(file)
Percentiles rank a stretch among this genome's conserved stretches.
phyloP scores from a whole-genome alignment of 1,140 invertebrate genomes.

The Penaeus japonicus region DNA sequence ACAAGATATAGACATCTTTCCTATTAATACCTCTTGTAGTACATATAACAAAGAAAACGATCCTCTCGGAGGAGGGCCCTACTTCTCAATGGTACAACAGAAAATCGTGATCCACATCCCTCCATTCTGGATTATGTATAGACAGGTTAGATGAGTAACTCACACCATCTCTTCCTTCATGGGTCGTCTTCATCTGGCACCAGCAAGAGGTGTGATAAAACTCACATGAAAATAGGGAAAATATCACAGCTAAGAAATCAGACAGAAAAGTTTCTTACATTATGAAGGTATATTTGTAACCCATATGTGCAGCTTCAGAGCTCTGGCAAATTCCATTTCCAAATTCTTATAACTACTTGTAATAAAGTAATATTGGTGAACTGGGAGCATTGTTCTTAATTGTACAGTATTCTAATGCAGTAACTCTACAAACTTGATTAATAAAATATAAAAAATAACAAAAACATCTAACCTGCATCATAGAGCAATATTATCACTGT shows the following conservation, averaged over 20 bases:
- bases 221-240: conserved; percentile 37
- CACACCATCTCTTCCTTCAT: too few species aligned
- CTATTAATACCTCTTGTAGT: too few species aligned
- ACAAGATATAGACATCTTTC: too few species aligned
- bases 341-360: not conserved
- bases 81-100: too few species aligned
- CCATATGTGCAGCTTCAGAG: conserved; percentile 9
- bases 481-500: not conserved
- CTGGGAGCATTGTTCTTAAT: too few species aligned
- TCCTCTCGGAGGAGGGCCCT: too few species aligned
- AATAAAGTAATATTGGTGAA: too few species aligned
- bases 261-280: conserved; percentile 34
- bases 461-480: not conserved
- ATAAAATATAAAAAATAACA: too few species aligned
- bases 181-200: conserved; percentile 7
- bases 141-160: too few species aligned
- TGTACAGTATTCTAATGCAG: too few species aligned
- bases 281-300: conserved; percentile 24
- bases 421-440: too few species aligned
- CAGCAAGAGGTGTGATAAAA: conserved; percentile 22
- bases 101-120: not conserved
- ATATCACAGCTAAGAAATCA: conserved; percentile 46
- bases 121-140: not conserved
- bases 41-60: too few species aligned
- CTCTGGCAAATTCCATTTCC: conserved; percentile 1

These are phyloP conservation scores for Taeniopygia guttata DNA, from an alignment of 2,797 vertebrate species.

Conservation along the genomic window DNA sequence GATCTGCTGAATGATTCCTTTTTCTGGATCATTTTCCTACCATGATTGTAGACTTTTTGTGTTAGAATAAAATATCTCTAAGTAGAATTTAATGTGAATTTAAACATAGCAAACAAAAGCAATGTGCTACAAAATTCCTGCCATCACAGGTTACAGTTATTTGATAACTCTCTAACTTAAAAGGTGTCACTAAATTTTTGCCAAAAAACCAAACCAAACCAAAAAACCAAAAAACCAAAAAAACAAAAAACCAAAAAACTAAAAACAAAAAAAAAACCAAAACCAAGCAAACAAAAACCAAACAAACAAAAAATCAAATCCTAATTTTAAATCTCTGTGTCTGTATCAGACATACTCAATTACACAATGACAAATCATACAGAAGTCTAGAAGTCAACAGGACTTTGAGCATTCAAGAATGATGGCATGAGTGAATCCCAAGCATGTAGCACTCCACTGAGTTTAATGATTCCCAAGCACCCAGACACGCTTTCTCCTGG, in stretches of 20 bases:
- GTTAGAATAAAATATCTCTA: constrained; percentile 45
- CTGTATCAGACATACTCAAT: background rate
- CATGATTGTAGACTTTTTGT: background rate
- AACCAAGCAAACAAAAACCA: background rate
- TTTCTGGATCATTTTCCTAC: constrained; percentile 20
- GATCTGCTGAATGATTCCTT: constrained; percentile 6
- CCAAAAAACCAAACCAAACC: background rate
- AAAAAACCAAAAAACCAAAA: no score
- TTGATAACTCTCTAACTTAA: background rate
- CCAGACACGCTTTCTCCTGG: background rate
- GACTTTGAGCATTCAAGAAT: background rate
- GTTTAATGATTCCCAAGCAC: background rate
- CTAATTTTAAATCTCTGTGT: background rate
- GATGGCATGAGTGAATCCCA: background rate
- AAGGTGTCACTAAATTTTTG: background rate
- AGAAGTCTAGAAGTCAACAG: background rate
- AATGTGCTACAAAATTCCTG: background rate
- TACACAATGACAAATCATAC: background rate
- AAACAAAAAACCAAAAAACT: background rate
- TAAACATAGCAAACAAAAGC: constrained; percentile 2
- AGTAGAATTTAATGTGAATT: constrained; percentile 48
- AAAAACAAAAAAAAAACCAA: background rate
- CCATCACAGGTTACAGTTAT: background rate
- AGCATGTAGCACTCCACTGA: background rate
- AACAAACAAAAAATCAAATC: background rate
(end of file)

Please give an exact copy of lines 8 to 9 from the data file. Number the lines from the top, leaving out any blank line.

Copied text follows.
- bases 341-360: not conserved
- bases 81-100: too few species aligned